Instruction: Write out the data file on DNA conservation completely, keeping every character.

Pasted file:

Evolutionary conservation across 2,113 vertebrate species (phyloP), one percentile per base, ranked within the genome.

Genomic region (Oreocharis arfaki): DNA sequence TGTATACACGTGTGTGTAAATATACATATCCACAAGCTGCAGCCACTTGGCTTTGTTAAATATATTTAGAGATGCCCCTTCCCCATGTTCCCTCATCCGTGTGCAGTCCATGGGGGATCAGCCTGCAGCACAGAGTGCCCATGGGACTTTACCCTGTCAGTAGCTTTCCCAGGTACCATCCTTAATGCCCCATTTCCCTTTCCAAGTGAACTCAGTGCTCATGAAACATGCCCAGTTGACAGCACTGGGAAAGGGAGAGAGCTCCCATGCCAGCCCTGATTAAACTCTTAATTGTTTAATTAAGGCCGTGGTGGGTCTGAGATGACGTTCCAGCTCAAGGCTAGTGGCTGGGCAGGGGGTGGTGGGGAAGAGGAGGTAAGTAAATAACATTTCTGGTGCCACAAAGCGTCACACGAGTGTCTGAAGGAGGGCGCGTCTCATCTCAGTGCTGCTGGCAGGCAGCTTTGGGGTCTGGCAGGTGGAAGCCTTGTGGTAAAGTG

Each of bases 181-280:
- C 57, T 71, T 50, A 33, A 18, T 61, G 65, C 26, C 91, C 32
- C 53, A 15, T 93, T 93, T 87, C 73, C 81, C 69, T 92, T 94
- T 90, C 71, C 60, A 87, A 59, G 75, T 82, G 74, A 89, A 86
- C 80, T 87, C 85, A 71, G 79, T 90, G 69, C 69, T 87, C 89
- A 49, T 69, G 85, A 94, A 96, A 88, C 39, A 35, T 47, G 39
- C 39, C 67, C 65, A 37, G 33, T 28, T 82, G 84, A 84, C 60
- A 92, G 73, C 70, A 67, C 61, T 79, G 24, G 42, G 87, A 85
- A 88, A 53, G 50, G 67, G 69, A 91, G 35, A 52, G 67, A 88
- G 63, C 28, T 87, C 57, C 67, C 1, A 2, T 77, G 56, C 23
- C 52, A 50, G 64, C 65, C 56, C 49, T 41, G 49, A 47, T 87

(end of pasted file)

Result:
Evolutionary conservation across 2,113 vertebrate species (phyloP), one percentile per base, ranked within the genome.

Genomic region (Oreocharis arfaki): DNA sequence TGTATACACGTGTGTGTAAATATACATATCCACAAGCTGCAGCCACTTGGCTTTGTTAAATATATTTAGAGATGCCCCTTCCCCATGTTCCCTCATCCGTGTGCAGTCCATGGGGGATCAGCCTGCAGCACAGAGTGCCCATGGGACTTTACCCTGTCAGTAGCTTTCCCAGGTACCATCCTTAATGCCCCATTTCCCTTTCCAAGTGAACTCAGTGCTCATGAAACATGCCCAGTTGACAGCACTGGGAAAGGGAGAGAGCTCCCATGCCAGCCCTGATTAAACTCTTAATTGTTTAATTAAGGCCGTGGTGGGTCTGAGATGACGTTCCAGCTCAAGGCTAGTGGCTGGGCAGGGGGTGGTGGGGAAGAGGAGGTAAGTAAATAACATTTCTGGTGCCACAAAGCGTCACACGAGTGTCTGAAGGAGGGCGCGTCTCATCTCAGTGCTGCTGGCAGGCAGCTTTGGGGTCTGGCAGGTGGAAGCCTTGTGGTAAAGTG

Each of bases 181-280:
- C 57, T 71, T 50, A 33, A 18, T 61, G 65, C 26, C 91, C 32
- C 53, A 15, T 93, T 93, T 87, C 73, C 81, C 69, T 92, T 94
- T 90, C 71, C 60, A 87, A 59, G 75, T 82, G 74, A 89, A 86
- C 80, T 87, C 85, A 71, G 79, T 90, G 69, C 69, T 87, C 89
- A 49, T 69, G 85, A 94, A 96, A 88, C 39, A 35, T 47, G 39
- C 39, C 67, C 65, A 37, G 33, T 28, T 82, G 84, A 84, C 60
- A 92, G 73, C 70, A 67, C 61, T 79, G 24, G 42, G 87, A 85
- A 88, A 53, G 50, G 67, G 69, A 91, G 35, A 52, G 67, A 88
- G 63, C 28, T 87, C 57, C 67, C 1, A 2, T 77, G 56, C 23
- C 52, A 50, G 64, C 65, C 56, C 49, T 41, G 49, A 47, T 87